Women in combat roles — it’s time
When politicians pay tribute to members of the U.S. armed forces, they almost always refer to our “brave men and women,” a recognition of the fact that women now constitute 14.5 percent of the nation’s 1.4 million active-duty military personnel. But even though women are permitted to serve, the nature of their service is limited because Defense Department regulations exclude them from most combat positions, a policy that primarily affects the Army and Marine Corps.
That would change if four servicewomen who have served in Iraq or Afghanistan are successful in challenging the Pentagon policy. Their lawsuit, filed last week in federal court in San Francisco, persuasively argues that regulations barring women from combat violate their constitutional rights. The current version of the policy, with minor changes, dates to a memorandum in 1994 from then-Secretary of Defense Les Aspin that barred women from units whose primary mission was to engage in “direct combat on the ground.” The directive also allowed for the exclusion of women from assignments “where job-related physical requirements would necessarily exclude the vast majority of women service members.”
Women seeking to rise in the ranks of the military find themselves in a paradoxical position. On the one hand, they are excluded from an array of combat positions that can be crucial to advancement. On the other, they find themselves in danger anyway because the military engages in legal fictions such as saying that a female soldier is “attached” but not “assigned” to a ground combat unit.
For example, one of the plaintiffs, Capt. Zoe Bedell, graduated at the top of her Marine Corps officer candidates class. In Afghanistan, she oversaw “female engagement teams” that accompanied male infantry units into the field. “My Marines supported infantry units,” said Bedell, who is now a reservist. “They patrolled every day. They wore the same gear. They carried the same rifles. And when my Marines were attacked, they fought back.”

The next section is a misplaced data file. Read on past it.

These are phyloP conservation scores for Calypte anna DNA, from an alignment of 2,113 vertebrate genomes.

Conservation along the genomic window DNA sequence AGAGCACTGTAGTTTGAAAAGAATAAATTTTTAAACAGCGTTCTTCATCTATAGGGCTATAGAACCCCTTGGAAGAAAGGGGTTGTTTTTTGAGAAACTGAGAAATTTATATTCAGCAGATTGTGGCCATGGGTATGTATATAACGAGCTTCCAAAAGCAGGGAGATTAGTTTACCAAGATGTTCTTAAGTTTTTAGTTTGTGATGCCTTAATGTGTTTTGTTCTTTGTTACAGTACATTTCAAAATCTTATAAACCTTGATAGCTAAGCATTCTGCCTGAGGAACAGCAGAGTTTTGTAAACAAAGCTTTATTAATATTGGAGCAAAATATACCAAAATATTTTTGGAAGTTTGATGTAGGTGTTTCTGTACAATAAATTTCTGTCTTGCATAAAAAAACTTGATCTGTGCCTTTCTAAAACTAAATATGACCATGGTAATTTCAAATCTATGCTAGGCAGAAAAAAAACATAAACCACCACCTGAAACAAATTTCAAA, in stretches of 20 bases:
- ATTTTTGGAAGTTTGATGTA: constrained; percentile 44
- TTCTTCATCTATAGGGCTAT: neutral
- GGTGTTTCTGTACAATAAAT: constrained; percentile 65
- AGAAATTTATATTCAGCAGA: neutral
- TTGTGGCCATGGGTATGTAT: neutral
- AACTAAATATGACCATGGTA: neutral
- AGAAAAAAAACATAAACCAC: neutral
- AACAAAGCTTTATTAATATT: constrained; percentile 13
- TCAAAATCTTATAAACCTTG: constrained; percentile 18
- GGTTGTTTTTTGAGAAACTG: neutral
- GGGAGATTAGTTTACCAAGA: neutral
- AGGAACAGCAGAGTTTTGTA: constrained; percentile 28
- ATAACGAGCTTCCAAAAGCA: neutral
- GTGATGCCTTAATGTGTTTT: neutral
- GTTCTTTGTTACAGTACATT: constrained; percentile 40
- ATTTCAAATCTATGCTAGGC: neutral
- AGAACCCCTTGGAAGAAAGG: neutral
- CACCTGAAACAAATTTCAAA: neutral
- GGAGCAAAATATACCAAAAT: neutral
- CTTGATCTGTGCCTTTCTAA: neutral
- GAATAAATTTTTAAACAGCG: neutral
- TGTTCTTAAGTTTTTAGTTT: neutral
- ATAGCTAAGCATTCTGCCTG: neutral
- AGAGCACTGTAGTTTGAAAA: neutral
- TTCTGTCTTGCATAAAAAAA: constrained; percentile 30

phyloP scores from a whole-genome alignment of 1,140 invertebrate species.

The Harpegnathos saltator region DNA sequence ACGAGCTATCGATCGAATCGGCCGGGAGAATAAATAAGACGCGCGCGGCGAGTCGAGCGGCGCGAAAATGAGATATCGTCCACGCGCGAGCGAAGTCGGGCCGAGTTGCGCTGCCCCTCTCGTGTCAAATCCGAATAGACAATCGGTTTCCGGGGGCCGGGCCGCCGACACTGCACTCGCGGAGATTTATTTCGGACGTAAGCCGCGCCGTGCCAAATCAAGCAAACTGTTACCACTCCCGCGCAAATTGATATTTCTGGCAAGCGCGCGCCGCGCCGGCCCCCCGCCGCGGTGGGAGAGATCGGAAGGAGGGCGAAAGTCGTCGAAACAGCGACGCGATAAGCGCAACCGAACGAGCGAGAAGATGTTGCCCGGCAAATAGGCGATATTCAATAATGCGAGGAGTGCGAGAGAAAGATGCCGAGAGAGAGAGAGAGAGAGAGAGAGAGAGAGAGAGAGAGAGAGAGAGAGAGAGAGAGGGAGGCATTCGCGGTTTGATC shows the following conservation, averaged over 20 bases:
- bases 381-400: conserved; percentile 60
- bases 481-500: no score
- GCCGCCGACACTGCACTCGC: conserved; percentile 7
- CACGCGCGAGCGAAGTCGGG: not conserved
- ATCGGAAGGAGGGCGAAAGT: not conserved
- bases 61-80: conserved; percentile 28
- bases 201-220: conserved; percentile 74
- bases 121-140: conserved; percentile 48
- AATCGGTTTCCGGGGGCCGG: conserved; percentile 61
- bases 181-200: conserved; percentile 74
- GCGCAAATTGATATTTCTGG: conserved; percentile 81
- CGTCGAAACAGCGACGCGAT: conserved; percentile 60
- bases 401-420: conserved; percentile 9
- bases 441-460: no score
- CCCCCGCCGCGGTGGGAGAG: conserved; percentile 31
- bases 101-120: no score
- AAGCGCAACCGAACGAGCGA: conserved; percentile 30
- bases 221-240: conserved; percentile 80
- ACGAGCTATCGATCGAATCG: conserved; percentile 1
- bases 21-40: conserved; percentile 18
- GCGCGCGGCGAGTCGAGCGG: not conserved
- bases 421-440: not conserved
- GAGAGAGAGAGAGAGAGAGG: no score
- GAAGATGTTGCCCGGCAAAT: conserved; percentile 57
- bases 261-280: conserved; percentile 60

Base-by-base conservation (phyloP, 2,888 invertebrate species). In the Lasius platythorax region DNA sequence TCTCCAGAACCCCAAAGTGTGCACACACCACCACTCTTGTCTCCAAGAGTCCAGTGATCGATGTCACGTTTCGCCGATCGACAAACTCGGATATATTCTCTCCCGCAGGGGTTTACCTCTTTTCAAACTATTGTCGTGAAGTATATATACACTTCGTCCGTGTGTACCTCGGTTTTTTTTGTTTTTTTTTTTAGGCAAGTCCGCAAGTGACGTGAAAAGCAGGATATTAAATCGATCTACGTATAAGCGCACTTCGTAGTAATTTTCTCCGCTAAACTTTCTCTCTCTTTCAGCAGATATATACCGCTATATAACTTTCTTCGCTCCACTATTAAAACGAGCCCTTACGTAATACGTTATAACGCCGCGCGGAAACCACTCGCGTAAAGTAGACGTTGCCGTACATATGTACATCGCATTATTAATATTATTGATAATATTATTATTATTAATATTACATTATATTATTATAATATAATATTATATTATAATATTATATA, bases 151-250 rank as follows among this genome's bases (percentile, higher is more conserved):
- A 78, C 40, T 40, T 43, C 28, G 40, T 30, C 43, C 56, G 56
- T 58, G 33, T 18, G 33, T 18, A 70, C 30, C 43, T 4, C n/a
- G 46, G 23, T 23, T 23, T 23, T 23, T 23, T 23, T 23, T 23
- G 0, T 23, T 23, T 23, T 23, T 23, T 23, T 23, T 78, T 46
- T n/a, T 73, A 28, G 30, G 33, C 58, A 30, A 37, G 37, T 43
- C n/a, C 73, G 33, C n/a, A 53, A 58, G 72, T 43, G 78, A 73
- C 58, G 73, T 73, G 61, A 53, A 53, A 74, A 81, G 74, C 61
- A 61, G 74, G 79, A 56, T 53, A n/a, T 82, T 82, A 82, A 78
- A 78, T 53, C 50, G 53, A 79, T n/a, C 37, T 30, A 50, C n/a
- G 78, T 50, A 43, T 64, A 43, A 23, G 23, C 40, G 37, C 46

In asking the courts to strike down the Pentagon regulations, the plaintiffs aren’t proposing that the military compromise its physical requirements for service in combat or sacrifice readiness on the altar of sexual equality. They are not arguing that women shouldn’t meet the same standards as men. But today’s blanket exclusion makes it impossible for a woman to demonstrate that she possesses the necessary skills.
One argument that has been made against allowing women in combat is that they supposedly don’t have the necessary strength and mental toughness to serve. Another is that the presence of women in a combat operation might undermine “unit cohesion.” (The same argument was made about gays in the military.)
During this year’s Republican presidential primary campaign, former Sen. Rick Santorum said that if women were to take part in combat, their male comrades might neglect the mission because of “the natural instinct to protect someone that’s a female.” It also has been argued that integrating combat units poses logistical difficulties such as the need for separate bathrooms; yet such concerns haven’t prevented women from being placed in the thick of combat operations as part of female engagement teams.
Given the flimsiness of these arguments, the plaintiffs are on solid ground in contending that the exclusion policy fails the Supreme Court’s requirement that laws treating the sexes differently must have an “exceedingly persuasive justification” substantially related to “important governmental objectives.”
That test was laid out by the court in a 1996 ruling in which it ordered the Virginia Military Institute to admit women. Less encouraging for the plaintiffs is a 1981 decision in which the court upheld the constitutionality of a law authorizing a male-only standby military draft. But in that case the provision to which the court extended deference was an act of Congress, not a policy of the executive branch.
Even if it is ultimately successful, the servicewomen’s lawsuit could take years to change the status of women in the military. A swifter and surer way to end the injustice they complain of is for the Pentagon or Congress to repeal the current policy. Women are serving — and dying — in war zones. It’s time the rules caught up to that reality.